Best-in-Class Innovator: Modern Litho Leverages Technology for Growth
Let’s first be clear about what “innovation” for printing companies isn’t.
It’s not merely about acquiring new technology (although technology typically serves as a catalyst for innovation).
It’s not necessarily about producing things that no one else has produced before (although this kind of inventiveness is one sure sign of a company that deserves to be called innovative).
The stories of the six printing companies profiled for our innovators series suggest that when we speak in practical terms about a relentless drive for improved performance, we come nearer to the heart of what “innovation” in the printing business really means.
No company achieves operational excellence without rethinking time-honored production routines and replacing them, when need be, with processes that work better. That’s innovation. So is the continuous effort made to set new benchmarks of productivity and efficiency on behalf of customers — because a company determined to excel will never hesitate to innovate its way to the next level of excellence.
Companies dedicated to pursuing this kind of innovation may well be the ones with the latest-and-greatest gear in their production departments and the most dazzling applications coming out of them. But make no mistake about why the capability is there or what fundamental strategic purpose it serves.
We’ll let our source pick up the explanation from here.
If this offset lithographic printing company hasn’t experienced the kind of digital disruption other companies of its type have had to endure, points out Jim Tomblinson, VP of operations, give a large share of the credit to process automation. A diversified commercial printing business with a specialty in short-run publication printing, Jefferson City, Mo.-based Modern Litho produces magazines and periodicals for clients in nearly all 50 states.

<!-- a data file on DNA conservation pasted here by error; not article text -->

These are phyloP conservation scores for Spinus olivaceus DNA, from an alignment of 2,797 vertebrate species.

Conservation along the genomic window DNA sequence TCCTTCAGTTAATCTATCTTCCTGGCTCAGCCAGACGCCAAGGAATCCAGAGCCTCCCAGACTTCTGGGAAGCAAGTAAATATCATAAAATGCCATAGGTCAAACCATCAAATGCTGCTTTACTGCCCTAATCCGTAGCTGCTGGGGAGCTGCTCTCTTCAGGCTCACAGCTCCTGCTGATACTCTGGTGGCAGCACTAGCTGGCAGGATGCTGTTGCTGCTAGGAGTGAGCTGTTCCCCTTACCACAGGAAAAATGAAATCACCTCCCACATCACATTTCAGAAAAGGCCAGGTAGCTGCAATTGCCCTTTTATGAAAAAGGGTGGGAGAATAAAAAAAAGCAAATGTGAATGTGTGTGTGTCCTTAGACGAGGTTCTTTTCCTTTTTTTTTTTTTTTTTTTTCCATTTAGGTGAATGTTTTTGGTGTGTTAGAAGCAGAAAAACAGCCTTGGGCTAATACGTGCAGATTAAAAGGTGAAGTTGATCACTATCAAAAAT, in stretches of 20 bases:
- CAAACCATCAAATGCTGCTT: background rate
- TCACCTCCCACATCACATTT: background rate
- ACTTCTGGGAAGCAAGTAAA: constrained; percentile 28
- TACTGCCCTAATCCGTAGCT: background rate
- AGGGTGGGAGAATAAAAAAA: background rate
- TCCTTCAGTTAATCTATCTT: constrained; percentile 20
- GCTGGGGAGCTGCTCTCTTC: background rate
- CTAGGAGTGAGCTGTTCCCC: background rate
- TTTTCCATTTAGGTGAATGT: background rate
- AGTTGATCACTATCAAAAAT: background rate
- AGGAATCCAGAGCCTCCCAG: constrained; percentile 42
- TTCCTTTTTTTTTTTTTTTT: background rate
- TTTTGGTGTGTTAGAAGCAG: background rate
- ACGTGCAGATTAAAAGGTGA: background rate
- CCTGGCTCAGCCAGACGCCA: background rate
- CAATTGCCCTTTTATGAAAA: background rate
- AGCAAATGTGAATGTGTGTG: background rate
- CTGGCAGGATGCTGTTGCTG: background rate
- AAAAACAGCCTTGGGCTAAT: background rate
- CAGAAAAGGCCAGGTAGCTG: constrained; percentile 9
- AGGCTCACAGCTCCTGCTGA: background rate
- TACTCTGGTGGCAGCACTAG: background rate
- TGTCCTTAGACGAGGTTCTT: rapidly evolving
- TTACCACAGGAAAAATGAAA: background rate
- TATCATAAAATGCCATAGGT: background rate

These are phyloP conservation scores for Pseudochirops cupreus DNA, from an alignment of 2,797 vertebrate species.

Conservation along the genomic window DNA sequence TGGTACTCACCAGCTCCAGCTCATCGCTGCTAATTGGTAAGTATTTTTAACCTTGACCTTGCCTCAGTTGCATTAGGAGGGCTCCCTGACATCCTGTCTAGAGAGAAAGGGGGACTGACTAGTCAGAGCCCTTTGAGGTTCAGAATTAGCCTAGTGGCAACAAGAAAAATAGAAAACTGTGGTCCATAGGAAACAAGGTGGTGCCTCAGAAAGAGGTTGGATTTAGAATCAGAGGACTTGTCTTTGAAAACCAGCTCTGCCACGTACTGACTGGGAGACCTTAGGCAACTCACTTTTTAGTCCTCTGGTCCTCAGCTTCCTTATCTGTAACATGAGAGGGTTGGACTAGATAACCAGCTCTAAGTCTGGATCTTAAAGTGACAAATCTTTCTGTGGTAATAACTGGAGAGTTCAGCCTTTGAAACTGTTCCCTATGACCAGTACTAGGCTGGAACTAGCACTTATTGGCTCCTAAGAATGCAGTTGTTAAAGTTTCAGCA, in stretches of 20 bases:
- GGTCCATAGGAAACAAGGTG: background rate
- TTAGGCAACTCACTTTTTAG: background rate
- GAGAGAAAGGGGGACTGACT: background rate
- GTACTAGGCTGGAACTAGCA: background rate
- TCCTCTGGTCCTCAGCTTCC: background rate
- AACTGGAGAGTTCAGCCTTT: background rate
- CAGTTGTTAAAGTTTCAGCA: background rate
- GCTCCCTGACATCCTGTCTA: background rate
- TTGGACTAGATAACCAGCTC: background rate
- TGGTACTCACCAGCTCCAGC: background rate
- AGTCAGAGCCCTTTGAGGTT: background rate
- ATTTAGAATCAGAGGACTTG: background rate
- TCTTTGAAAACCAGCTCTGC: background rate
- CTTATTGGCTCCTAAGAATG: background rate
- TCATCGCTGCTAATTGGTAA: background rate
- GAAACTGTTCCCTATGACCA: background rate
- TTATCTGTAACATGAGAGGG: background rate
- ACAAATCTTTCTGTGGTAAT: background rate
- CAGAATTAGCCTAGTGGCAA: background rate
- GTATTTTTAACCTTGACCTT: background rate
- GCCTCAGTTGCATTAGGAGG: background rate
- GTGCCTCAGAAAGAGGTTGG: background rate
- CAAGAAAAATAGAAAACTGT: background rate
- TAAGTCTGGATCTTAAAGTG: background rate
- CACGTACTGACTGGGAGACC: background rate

This wasn’t always the case, however. Twenty years ago, says Tomblinson, “we were very local” because accepting files electronically was difficult and getting them into a low-touch workflow was no easier.
Software and software integration made Modern Litho the case study in production efficiency it is today. According to Tomblinson, the company was the first in the U.S. to marry Kodak’s Prinergy workflow and InSite prepress portal with EFI’s Monarch MIS system. He says this combination of file input, preflighting, proofing and platemaking automation has slashed job turnaround times to a point where “it’s not necessarily about saving hours anymore — it’s about minutes and even seconds.”
Recently the company took on an event program project where for four consecutive nights, files came in by 9:00 p.m. and the job was completed and out the door for delivery by 3:30 a.m. the following morning. With the help of automated workflow, the 30,000 booklet covers were plated and put on press while the client was reviewing and approving proofs of the interior content.
“While this is an extreme example, it does demonstrate how we have leveraged technology to maximize throughput speeds,” Tomblinson says.
About 90% of Modern Litho’s output comes from the printing process the company is named for, and Tomblinson doesn’t expect its reliance on the traditional method to change much until there are large-format digital presses that can truly rival conventional offset equipment from a productivity and quality standpoint. He contends that, with streamlined platemaking and fast makereadies on-press, producing short runs conventionally often can be cheaper than running them on a digital platform.
These routines, Tomblinson adds, are also responsible for the fact that while Modern Litho continues to grow, the total headcount in its prepress department remains essentially the same.
Modern Litho is by no means opposed to digital printing; it operates digital presses from Kodak, Ricoh, Canon and Xerox. But it expects as much hands-off efficiency from this side of its business as it does from its offset component. After all, as Tomblinson observes, “if you put very many touches in a digital job, your margin is gone — and the margin isn’t very big to begin with.”